Council Capsule: March 24, 2015

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Wednesday, March 25, 2015, 7:00 am
By: 
Alice Dreger

Image: City Council meeting last night

This was a work session of Council so it was not videotaped or broadcast. Audio tape of the meeting is availble on the City's website.

Present: Mayor Nathan Triplett, Mayor Pro Tem Diane Goddeeris, Councilmembers Ruth Beier, Kathy Boyle, and Susan Woods

IBM personal property tax abatement: City staff asked Council to “Introduce and consider a resolution setting a public hearing for April 21, 2015 regarding the application for exemption of new personal property tax for International Machines Corporation (IBM).” IBM has offices at 600 Crescent Road (the old MSU Federal Credit Union building off Harrison Road) and, according to City staff, IBM is looking “to invest approximately $200,000 in new work stations, computer equipment and other furnishings for which they are requesting the [tax] exemption. The exemption would be for 5 years and would have an estimated annual value of $7,955.00 and a total value of $39,775.”

Councilmember Ruth Beier said that she understood this exemption to be designed to either help a start-up (which IBM is not) or to attract a business that would not otherwise be here (and IBM is already here). Beier asked if this abatement question would make any difference to their decision to stay and expand. City Planning staff Lori Mullins responded that it was her opinion that this abatement would encourage further investment by IBM in the area. Council voted unanimously to vote on the resolution to set the public hearing for April 21.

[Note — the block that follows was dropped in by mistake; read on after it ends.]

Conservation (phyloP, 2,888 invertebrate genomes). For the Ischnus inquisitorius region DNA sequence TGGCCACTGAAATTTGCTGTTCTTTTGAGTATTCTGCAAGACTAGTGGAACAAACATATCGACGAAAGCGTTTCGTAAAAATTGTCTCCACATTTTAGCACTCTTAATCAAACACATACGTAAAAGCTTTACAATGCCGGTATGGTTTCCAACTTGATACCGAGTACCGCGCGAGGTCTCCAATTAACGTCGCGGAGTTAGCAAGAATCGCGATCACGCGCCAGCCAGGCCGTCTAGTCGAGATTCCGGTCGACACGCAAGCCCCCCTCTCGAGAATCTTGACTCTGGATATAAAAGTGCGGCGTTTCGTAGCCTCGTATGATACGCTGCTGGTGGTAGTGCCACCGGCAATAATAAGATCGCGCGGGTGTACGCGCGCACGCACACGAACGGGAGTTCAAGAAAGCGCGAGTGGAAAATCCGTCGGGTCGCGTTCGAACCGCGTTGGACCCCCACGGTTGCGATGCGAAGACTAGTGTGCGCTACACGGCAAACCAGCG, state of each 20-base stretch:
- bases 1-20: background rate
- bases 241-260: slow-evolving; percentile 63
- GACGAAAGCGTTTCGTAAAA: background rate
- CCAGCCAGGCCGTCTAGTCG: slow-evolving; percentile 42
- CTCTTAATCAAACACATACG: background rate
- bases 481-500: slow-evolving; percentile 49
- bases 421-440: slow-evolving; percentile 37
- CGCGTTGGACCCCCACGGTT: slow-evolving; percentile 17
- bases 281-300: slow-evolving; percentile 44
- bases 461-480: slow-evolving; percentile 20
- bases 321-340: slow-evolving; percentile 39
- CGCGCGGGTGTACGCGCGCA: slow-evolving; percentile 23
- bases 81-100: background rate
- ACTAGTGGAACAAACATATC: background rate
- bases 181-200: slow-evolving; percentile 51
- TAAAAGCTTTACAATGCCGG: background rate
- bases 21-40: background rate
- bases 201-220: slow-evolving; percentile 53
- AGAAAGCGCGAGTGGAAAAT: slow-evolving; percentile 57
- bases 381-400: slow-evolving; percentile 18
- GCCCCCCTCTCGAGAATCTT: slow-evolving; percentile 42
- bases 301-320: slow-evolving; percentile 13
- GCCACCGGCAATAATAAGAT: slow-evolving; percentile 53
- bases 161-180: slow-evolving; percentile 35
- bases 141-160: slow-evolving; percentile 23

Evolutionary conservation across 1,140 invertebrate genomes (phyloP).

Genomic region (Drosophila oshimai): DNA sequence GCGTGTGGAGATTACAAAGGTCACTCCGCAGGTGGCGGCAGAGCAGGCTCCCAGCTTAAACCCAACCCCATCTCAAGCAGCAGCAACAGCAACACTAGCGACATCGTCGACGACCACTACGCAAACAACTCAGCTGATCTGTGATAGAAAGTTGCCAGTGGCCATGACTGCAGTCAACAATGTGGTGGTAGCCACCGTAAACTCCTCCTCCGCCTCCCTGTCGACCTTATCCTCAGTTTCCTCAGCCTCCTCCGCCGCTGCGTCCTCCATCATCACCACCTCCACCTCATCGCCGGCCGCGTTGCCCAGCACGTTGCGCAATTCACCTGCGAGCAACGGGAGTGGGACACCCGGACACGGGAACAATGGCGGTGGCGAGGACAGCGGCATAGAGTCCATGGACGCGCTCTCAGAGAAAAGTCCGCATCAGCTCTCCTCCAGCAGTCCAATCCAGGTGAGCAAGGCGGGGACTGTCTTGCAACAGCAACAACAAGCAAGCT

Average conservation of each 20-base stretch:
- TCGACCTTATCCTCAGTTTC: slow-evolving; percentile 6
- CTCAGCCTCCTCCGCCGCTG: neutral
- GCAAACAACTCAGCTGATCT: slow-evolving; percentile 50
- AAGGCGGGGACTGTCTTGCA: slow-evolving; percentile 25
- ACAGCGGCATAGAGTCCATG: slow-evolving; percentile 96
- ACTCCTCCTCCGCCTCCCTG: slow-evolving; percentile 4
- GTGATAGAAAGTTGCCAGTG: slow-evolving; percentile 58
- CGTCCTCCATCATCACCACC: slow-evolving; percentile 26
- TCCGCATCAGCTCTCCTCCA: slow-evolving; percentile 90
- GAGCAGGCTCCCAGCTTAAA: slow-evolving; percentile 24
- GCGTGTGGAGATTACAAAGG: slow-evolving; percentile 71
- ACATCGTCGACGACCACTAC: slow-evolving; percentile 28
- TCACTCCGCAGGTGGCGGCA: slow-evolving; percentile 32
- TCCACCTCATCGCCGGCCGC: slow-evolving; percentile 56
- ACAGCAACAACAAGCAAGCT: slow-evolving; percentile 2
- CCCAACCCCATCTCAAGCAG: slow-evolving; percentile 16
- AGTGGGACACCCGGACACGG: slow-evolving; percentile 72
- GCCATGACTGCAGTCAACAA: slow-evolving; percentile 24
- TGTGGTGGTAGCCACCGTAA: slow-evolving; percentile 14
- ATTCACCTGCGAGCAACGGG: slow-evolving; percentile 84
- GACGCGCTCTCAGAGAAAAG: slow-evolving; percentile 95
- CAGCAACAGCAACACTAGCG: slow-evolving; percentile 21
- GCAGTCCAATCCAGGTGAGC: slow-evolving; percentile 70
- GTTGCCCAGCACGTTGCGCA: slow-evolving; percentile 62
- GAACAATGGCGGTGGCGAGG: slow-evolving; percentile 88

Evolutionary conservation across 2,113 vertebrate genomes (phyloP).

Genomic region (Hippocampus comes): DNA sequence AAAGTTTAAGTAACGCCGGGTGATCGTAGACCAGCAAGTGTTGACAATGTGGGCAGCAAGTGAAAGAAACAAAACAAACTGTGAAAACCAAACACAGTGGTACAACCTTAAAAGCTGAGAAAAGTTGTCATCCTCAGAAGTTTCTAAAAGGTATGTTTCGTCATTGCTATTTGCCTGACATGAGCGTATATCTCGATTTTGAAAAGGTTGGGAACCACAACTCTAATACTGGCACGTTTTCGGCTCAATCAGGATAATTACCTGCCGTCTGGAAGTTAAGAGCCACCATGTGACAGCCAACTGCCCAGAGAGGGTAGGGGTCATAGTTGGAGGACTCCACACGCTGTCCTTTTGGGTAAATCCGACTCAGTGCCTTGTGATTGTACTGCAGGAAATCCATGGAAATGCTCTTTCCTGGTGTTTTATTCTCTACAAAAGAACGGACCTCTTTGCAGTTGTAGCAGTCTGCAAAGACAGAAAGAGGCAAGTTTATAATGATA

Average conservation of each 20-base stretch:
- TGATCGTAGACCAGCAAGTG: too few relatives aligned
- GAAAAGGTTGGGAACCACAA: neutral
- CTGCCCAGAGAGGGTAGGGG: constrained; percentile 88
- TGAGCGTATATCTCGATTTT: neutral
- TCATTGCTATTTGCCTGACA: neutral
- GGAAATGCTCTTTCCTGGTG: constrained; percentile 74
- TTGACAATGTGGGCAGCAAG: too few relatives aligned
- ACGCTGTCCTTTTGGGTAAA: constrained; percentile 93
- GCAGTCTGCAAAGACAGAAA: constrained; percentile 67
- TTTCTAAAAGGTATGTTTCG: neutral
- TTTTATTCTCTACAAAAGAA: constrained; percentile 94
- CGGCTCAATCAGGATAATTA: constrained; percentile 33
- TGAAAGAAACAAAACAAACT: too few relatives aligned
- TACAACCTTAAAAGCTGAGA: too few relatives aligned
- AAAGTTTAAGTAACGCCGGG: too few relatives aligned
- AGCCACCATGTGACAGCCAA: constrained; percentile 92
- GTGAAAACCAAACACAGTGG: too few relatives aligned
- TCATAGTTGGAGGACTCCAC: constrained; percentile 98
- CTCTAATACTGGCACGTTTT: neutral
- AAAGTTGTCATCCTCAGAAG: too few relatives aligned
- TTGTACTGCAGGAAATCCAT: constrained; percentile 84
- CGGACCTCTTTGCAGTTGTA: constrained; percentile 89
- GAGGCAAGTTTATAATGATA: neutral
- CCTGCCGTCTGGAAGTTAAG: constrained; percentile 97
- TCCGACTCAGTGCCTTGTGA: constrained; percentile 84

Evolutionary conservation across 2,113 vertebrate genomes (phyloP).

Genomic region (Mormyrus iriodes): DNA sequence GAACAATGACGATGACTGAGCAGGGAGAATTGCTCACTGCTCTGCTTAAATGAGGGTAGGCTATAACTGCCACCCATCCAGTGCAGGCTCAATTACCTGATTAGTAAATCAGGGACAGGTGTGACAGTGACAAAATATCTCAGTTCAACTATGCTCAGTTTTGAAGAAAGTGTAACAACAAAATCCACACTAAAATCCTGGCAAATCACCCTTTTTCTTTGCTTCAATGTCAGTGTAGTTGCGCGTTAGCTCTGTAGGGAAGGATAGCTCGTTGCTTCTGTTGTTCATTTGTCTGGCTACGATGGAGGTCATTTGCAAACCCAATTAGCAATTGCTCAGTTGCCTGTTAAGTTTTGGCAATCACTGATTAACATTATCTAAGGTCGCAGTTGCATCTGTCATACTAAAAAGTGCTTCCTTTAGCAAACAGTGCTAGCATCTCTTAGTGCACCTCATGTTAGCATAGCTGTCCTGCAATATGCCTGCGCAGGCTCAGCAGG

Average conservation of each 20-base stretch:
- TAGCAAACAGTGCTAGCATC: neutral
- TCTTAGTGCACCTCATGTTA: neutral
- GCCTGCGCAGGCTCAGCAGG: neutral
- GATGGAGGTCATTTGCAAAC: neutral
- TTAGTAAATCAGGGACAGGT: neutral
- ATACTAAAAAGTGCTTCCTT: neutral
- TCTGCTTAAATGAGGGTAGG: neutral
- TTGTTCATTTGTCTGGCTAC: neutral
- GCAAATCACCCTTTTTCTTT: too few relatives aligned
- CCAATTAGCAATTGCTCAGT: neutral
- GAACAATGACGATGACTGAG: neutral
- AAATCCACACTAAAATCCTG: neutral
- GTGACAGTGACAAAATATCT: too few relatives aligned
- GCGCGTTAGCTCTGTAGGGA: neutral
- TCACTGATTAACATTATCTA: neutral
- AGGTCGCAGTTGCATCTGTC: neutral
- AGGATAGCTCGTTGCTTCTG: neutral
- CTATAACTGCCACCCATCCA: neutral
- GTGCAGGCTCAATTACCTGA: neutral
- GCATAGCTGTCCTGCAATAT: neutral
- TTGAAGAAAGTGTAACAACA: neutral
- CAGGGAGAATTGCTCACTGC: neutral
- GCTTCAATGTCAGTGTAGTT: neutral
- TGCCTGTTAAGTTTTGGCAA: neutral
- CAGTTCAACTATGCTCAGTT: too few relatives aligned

Bailey process outlined: City Manager George Lahanas presented a memo to Council and a suggested plan for how to proceed in deciding the future of the Bailey Community Center (BCC). Lahanas noted expression of interest in the building by the private daycare company Gretchen’s House, the public nonprofit charter school Cole Academy, and the Capital Area Housing Partnership (which focuses on affordable housing).

City Staff wants Doak Bloss to facilitate a community discussion on the possible future uses of the building, working off of the results of the e-town hall. Lahanas suggests that the process could them “move along rather expeditiously,” moving towards a call for proposals from those interested in using or buying the building, and potentially moving on to a public vote on the sale of the building if that is required for whatever the ultimate plan for the building is.

Councilmember Susan Woods said she wanted “to clarify for everyone that we cannot sell the building until after a ballot measure.” She said this showed “there are no surreptitious dealings going on.” City staff guessed it would be impossible to have a sale ballot arranged in time for the November 2015 election. Mayor Pro Tem Diane Goddeeris said she wanted a very open and collaborative process that resulted in widespread support for whatever plan emerges.

A question was raised with regard to whether the building is technically on City park land, an issue that could effect how it may be used or sold. City Planning Director Tim Dempsey said the whole property is designated park, including the part with the building. Director of Parks Tim McCaffrey said he would have to check with City Attorney Tom Yeadon and do some research to establish what the history of the property is with regard to whether it is one parcel or divided.

Mayor Nathan Triplett said he thought good facilitation is important and that having a clear schedule of how this will all work would help give the community a sense of “where this is all headed.” He asked staff to provide a timeline with steps as soon as possible. He also noted that the parties who have come forward to say they are interested in the process have done so “unsolicited” and that proposals need to respond to a publicly available Request for Proposals (RFP) so that everything is transparent.

Staff is going to have Doak Bloss facilitate a dialogue next and they will produce a timeline that explains how the process will move on from there.